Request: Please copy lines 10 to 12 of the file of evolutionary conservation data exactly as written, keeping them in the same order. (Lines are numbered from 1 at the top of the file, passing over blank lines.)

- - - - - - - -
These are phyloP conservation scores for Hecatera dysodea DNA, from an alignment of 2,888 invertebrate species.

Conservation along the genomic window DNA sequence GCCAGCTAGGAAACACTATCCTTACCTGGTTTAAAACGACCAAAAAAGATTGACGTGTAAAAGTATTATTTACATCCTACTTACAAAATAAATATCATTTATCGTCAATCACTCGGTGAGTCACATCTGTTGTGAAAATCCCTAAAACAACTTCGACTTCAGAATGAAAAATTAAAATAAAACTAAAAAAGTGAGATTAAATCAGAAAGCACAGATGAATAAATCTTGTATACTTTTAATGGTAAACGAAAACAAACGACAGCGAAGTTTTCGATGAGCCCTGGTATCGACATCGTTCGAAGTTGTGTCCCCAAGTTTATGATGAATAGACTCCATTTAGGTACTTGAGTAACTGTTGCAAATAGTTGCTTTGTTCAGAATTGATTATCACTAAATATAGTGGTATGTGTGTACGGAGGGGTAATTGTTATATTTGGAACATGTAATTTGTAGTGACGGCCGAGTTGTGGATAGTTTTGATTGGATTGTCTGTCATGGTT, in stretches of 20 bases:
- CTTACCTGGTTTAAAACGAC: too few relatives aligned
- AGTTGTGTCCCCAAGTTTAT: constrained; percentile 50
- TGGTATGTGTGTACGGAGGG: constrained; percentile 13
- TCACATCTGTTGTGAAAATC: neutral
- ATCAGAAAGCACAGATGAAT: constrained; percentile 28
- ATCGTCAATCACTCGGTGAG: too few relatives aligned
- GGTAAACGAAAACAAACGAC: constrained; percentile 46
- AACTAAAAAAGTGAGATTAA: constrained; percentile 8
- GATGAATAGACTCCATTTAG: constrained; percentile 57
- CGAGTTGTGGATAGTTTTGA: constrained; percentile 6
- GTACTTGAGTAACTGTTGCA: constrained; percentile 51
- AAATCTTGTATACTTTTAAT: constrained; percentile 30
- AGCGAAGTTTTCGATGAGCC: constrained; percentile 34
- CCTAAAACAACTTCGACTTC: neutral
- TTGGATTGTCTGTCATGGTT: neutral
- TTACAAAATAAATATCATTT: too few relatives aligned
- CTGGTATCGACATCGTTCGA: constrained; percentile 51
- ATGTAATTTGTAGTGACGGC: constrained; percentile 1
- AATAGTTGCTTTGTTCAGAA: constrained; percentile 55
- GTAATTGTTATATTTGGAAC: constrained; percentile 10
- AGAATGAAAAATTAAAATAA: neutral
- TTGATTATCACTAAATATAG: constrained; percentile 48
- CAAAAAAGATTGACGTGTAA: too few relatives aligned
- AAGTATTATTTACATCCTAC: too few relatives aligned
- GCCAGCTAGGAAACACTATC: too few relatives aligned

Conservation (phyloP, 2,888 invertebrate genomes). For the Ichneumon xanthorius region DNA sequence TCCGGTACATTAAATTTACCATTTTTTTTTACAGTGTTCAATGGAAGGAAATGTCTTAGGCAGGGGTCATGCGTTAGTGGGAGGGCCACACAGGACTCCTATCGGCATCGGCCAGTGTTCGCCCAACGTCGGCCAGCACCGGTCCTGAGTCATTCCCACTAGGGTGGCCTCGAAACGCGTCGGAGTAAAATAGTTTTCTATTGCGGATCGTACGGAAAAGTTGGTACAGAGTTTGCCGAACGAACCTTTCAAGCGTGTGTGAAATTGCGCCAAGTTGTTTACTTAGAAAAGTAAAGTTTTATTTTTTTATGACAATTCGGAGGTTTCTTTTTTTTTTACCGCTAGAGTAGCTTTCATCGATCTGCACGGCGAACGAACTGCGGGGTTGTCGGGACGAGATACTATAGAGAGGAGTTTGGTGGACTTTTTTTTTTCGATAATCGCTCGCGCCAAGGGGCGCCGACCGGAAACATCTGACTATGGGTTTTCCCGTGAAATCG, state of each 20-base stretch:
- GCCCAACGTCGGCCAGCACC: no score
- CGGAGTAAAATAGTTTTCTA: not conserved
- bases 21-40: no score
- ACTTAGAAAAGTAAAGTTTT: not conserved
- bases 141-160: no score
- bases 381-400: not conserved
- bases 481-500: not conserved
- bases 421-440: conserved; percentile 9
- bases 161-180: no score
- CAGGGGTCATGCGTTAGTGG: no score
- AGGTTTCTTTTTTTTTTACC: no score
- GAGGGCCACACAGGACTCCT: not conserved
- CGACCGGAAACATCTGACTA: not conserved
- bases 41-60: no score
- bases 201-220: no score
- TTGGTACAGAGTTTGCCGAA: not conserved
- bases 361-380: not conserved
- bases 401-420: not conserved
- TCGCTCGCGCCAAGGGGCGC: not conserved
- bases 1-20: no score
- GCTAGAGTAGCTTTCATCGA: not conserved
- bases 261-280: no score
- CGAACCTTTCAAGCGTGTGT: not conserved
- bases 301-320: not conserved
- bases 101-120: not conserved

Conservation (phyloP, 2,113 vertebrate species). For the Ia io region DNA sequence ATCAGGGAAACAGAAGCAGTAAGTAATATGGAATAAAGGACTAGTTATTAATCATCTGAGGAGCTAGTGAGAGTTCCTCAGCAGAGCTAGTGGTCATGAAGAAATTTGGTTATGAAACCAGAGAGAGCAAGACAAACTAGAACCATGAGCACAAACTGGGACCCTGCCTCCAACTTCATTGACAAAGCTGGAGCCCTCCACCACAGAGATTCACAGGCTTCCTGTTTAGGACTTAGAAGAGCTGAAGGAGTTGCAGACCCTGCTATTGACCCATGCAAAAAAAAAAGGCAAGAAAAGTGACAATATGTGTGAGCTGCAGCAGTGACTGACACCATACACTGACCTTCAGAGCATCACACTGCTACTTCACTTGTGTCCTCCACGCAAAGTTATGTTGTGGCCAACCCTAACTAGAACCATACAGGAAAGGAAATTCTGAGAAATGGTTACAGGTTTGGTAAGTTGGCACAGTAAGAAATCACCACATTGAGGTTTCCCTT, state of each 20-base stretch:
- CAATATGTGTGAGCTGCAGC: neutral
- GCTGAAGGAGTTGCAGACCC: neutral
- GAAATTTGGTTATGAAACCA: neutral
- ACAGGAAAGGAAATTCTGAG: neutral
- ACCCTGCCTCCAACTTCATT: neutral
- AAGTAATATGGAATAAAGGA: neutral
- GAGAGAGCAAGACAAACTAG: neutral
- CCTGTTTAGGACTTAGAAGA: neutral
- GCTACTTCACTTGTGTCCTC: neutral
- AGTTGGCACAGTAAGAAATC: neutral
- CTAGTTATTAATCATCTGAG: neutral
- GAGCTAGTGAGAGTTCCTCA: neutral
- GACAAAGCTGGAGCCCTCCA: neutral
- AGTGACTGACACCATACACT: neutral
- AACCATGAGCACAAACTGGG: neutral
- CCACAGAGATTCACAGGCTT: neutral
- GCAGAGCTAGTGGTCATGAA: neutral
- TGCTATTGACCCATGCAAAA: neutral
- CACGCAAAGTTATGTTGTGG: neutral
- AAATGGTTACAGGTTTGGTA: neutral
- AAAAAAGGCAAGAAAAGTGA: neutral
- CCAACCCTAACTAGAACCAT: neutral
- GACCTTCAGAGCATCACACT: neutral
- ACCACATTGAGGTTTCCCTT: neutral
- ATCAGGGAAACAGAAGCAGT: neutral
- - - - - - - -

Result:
- AACTAAAAAAGTGAGATTAA: constrained; percentile 8
- GATGAATAGACTCCATTTAG: constrained; percentile 57
- CGAGTTGTGGATAGTTTTGA: constrained; percentile 6